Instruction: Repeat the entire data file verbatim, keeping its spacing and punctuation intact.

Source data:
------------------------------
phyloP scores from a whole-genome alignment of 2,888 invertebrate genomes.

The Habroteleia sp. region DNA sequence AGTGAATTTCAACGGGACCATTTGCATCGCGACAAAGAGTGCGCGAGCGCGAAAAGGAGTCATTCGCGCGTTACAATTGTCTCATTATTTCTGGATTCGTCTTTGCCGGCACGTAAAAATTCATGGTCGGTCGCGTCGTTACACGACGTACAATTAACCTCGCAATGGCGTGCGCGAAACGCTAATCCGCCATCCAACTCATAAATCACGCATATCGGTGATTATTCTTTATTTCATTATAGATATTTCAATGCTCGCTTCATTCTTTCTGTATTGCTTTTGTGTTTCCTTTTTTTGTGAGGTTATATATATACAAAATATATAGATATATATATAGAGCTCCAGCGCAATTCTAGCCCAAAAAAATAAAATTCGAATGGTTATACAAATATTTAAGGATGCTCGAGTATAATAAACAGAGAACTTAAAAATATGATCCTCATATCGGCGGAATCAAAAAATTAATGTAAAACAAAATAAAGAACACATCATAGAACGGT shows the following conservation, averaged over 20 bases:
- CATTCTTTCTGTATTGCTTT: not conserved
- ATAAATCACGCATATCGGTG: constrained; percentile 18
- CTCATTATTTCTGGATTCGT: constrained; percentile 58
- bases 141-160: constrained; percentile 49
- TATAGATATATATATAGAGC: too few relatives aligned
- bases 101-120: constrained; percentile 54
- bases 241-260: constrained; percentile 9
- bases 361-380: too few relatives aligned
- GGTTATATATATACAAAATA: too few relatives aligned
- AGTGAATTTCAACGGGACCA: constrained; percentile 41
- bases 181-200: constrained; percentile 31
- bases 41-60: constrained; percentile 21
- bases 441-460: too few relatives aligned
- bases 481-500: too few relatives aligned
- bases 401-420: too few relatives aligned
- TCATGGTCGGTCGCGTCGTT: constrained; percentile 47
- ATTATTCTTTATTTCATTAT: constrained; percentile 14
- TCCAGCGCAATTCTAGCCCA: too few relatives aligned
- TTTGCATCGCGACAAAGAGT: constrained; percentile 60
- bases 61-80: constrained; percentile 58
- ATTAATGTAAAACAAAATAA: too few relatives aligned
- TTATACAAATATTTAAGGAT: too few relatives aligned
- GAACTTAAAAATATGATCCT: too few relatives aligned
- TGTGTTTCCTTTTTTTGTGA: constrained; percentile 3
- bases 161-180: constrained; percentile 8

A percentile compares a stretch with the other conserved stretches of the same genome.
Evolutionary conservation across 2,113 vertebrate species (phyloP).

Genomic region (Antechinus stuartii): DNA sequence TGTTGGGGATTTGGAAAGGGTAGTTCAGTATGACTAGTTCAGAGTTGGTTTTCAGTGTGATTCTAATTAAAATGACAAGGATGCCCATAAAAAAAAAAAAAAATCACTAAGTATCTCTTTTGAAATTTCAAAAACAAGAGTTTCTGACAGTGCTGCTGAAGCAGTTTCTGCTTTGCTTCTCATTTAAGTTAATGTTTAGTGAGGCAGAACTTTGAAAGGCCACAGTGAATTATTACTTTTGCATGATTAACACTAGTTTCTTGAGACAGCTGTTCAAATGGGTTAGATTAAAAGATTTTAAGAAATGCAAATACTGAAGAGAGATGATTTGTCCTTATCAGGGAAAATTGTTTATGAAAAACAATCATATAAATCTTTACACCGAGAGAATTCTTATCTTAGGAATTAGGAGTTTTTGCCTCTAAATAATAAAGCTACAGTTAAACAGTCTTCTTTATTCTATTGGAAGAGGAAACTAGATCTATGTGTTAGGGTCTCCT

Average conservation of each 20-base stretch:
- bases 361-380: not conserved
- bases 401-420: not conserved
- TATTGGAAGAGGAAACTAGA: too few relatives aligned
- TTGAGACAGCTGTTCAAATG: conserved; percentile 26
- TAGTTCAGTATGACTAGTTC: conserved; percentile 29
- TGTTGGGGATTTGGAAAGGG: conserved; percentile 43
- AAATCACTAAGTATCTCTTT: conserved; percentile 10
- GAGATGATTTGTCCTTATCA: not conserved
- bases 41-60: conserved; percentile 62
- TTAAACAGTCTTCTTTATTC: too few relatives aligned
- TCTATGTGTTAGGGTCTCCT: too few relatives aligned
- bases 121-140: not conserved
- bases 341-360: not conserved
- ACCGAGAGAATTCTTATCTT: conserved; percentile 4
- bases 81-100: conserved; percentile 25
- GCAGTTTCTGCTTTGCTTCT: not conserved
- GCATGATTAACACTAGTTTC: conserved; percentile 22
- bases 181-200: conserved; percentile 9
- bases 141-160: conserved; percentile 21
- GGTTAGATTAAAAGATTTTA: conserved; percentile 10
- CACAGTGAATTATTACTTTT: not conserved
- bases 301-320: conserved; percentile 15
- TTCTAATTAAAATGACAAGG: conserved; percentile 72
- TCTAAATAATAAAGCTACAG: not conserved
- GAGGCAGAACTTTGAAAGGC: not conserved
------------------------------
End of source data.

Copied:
phyloP scores from a whole-genome alignment of 2,888 invertebrate genomes.

The Habroteleia sp. region DNA sequence AGTGAATTTCAACGGGACCATTTGCATCGCGACAAAGAGTGCGCGAGCGCGAAAAGGAGTCATTCGCGCGTTACAATTGTCTCATTATTTCTGGATTCGTCTTTGCCGGCACGTAAAAATTCATGGTCGGTCGCGTCGTTACACGACGTACAATTAACCTCGCAATGGCGTGCGCGAAACGCTAATCCGCCATCCAACTCATAAATCACGCATATCGGTGATTATTCTTTATTTCATTATAGATATTTCAATGCTCGCTTCATTCTTTCTGTATTGCTTTTGTGTTTCCTTTTTTTGTGAGGTTATATATATACAAAATATATAGATATATATATAGAGCTCCAGCGCAATTCTAGCCCAAAAAAATAAAATTCGAATGGTTATACAAATATTTAAGGATGCTCGAGTATAATAAACAGAGAACTTAAAAATATGATCCTCATATCGGCGGAATCAAAAAATTAATGTAAAACAAAATAAAGAACACATCATAGAACGGT shows the following conservation, averaged over 20 bases:
- CATTCTTTCTGTATTGCTTT: not conserved
- ATAAATCACGCATATCGGTG: constrained; percentile 18
- CTCATTATTTCTGGATTCGT: constrained; percentile 58
- bases 141-160: constrained; percentile 49
- TATAGATATATATATAGAGC: too few relatives aligned
- bases 101-120: constrained; percentile 54
- bases 241-260: constrained; percentile 9
- bases 361-380: too few relatives aligned
- GGTTATATATATACAAAATA: too few relatives aligned
- AGTGAATTTCAACGGGACCA: constrained; percentile 41
- bases 181-200: constrained; percentile 31
- bases 41-60: constrained; percentile 21
- bases 441-460: too few relatives aligned
- bases 481-500: too few relatives aligned
- bases 401-420: too few relatives aligned
- TCATGGTCGGTCGCGTCGTT: constrained; percentile 47
- ATTATTCTTTATTTCATTAT: constrained; percentile 14
- TCCAGCGCAATTCTAGCCCA: too few relatives aligned
- TTTGCATCGCGACAAAGAGT: constrained; percentile 60
- bases 61-80: constrained; percentile 58
- ATTAATGTAAAACAAAATAA: too few relatives aligned
- TTATACAAATATTTAAGGAT: too few relatives aligned
- GAACTTAAAAATATGATCCT: too few relatives aligned
- TGTGTTTCCTTTTTTTGTGA: constrained; percentile 3
- bases 161-180: constrained; percentile 8

A percentile compares a stretch with the other conserved stretches of the same genome.
Evolutionary conservation across 2,113 vertebrate species (phyloP).

Genomic region (Antechinus stuartii): DNA sequence TGTTGGGGATTTGGAAAGGGTAGTTCAGTATGACTAGTTCAGAGTTGGTTTTCAGTGTGATTCTAATTAAAATGACAAGGATGCCCATAAAAAAAAAAAAAAATCACTAAGTATCTCTTTTGAAATTTCAAAAACAAGAGTTTCTGACAGTGCTGCTGAAGCAGTTTCTGCTTTGCTTCTCATTTAAGTTAATGTTTAGTGAGGCAGAACTTTGAAAGGCCACAGTGAATTATTACTTTTGCATGATTAACACTAGTTTCTTGAGACAGCTGTTCAAATGGGTTAGATTAAAAGATTTTAAGAAATGCAAATACTGAAGAGAGATGATTTGTCCTTATCAGGGAAAATTGTTTATGAAAAACAATCATATAAATCTTTACACCGAGAGAATTCTTATCTTAGGAATTAGGAGTTTTTGCCTCTAAATAATAAAGCTACAGTTAAACAGTCTTCTTTATTCTATTGGAAGAGGAAACTAGATCTATGTGTTAGGGTCTCCT

Average conservation of each 20-base stretch:
- bases 361-380: not conserved
- bases 401-420: not conserved
- TATTGGAAGAGGAAACTAGA: too few relatives aligned
- TTGAGACAGCTGTTCAAATG: conserved; percentile 26
- TAGTTCAGTATGACTAGTTC: conserved; percentile 29
- TGTTGGGGATTTGGAAAGGG: conserved; percentile 43
- AAATCACTAAGTATCTCTTT: conserved; percentile 10
- GAGATGATTTGTCCTTATCA: not conserved
- bases 41-60: conserved; percentile 62
- TTAAACAGTCTTCTTTATTC: too few relatives aligned
- TCTATGTGTTAGGGTCTCCT: too few relatives aligned
- bases 121-140: not conserved
- bases 341-360: not conserved
- ACCGAGAGAATTCTTATCTT: conserved; percentile 4
- bases 81-100: conserved; percentile 25
- GCAGTTTCTGCTTTGCTTCT: not conserved
- GCATGATTAACACTAGTTTC: conserved; percentile 22
- bases 181-200: conserved; percentile 9
- bases 141-160: conserved; percentile 21
- GGTTAGATTAAAAGATTTTA: conserved; percentile 10
- CACAGTGAATTATTACTTTT: not conserved
- bases 301-320: conserved; percentile 15
- TTCTAATTAAAATGACAAGG: conserved; percentile 72
- TCTAAATAATAAAGCTACAG: not conserved
- GAGGCAGAACTTTGAAAGGC: not conserved